The Devonian is often called, "The Age of Fishes" in elementary texts. Giant armored fish, the Placoderms "ruled" the oceanic food chain. They even preyed on ancient sharks then beginning to diversify late in the Upper Devonian. Placoderms were fleshy and cartilaginous like sharks, but with bony plates protecting their heads and arming their jaws. Dead sharks and placoderms not immediately consumed in the water column probably bloated and floated under hot tropical sunshine until their disintegrating carcass fell apart. Fleshy clumps of cartilaginous shark, and placoderm flesh attached to bony plates (or waterlogged wood), sank into the depths and came to rest in the water-saturated organic bottom ooze. A concretion began to form immediately.

There was little available oxygen in the depths of our Devonian sea. It was shallow by oceanic standards, and its bottom waters were stagnant. The continental basin holding the sea was closed off around much of its perimeter restricting formation of deep currents so waters didn't get mixed-up much. Decomposition was hindered more and more with increasing depth.

A series of chemical processes precipitated concretions within the anaerobic ooze of the Devonian sea floor. While the chunk of fish-flesh or wood became buried by ooze, organic chemicals; ammonia, urea, and so on, formed through decomposition, resulted in a high pH halo around the flesh or wood which precipitated calcium carbonate deposition. Later, Ca-carbonate was replaced outside the core by iron-rich dolomite and siderite. Again, anaerobic bacterial certainly played a role (wanted: descriptive chemical reference to bacterial role in Ohio Shale concretion formation).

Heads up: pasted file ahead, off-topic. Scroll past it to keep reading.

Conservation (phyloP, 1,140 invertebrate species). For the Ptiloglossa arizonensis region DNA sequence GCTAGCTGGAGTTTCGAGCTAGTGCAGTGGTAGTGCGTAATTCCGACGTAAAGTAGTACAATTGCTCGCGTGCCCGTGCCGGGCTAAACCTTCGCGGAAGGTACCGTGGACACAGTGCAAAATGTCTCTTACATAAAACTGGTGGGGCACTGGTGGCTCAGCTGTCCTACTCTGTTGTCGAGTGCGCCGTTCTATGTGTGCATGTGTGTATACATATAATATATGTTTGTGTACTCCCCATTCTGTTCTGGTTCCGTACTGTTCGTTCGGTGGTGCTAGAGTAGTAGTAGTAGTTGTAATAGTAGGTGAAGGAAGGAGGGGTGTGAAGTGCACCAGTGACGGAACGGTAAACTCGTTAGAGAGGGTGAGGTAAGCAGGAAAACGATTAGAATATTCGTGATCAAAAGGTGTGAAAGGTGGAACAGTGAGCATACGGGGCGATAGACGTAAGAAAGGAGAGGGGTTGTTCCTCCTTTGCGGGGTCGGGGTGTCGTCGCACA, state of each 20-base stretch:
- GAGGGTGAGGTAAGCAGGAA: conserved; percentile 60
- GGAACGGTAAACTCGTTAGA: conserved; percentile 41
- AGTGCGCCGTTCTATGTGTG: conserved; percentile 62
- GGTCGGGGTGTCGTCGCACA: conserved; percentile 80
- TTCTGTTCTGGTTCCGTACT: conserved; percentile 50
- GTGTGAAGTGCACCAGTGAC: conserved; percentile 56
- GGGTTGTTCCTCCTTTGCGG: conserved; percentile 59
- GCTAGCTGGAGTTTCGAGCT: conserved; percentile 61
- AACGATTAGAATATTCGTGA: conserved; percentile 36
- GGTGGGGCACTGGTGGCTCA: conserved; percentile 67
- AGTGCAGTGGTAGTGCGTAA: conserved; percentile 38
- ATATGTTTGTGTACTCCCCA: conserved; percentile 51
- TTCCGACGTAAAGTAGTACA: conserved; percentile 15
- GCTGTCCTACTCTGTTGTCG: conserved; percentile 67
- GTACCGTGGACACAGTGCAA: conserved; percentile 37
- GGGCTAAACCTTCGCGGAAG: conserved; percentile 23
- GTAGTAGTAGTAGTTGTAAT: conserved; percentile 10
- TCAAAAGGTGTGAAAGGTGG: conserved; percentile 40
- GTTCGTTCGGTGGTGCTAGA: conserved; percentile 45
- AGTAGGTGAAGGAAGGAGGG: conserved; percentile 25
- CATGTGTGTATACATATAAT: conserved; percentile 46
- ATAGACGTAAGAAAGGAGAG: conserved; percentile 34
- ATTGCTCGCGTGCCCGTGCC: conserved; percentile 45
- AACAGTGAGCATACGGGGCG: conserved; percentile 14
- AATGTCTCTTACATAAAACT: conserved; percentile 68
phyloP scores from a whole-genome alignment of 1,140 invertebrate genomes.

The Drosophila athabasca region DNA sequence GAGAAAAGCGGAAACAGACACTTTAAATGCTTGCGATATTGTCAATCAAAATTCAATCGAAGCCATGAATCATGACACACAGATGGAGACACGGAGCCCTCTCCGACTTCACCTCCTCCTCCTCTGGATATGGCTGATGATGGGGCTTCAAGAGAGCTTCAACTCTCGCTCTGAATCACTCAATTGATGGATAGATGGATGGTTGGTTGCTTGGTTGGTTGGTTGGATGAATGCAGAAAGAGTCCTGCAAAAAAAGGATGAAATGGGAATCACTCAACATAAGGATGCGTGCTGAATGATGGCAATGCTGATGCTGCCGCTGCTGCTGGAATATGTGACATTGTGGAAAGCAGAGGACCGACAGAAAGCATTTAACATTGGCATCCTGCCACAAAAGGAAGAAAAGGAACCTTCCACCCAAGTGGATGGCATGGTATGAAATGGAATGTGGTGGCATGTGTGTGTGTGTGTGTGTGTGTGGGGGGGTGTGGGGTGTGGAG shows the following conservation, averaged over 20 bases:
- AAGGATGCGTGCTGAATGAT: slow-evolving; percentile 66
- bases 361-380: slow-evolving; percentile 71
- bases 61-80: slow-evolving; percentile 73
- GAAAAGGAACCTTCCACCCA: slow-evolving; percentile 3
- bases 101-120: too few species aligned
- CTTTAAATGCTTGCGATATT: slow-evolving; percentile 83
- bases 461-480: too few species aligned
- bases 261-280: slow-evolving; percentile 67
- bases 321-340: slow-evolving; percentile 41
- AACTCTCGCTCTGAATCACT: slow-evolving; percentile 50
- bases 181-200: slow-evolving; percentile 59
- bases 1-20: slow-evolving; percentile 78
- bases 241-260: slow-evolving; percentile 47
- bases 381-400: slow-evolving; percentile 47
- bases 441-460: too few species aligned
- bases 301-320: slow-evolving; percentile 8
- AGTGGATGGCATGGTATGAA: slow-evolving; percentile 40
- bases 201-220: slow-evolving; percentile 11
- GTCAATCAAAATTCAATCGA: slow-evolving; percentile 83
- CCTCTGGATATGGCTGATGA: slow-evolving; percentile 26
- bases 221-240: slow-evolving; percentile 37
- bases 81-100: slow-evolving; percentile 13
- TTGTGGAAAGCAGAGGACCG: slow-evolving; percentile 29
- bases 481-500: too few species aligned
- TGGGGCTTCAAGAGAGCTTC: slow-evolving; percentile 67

An alternative (or conjunctive) process suggested by R.E. Criss, G.A. Cooke, and S.D. Day (1988) of the U. S. Geological Survey proposes the formation of a sphere of low-density soapy organic wax-like material dubbed, adipocere (grave wax), which formed a halo of organics surrounding the wood or fish flesh soon after it settled in the ooze. Adipocere formed and held the spherical concretion-shape during continued burial deep in ooze while mineral precipitates replaced the organics. Calcium carbonate precipitated from the center outward without fully displacing ooze sediments suspended in the halo of adipocere. Barth (1975) found intact pollen within concretions but flattened pollen in adjacent shale outside of the concretions. Slowly, calcium carbonate in the forming concretion matrix was replaced by Fe-rich dolomite and siderite.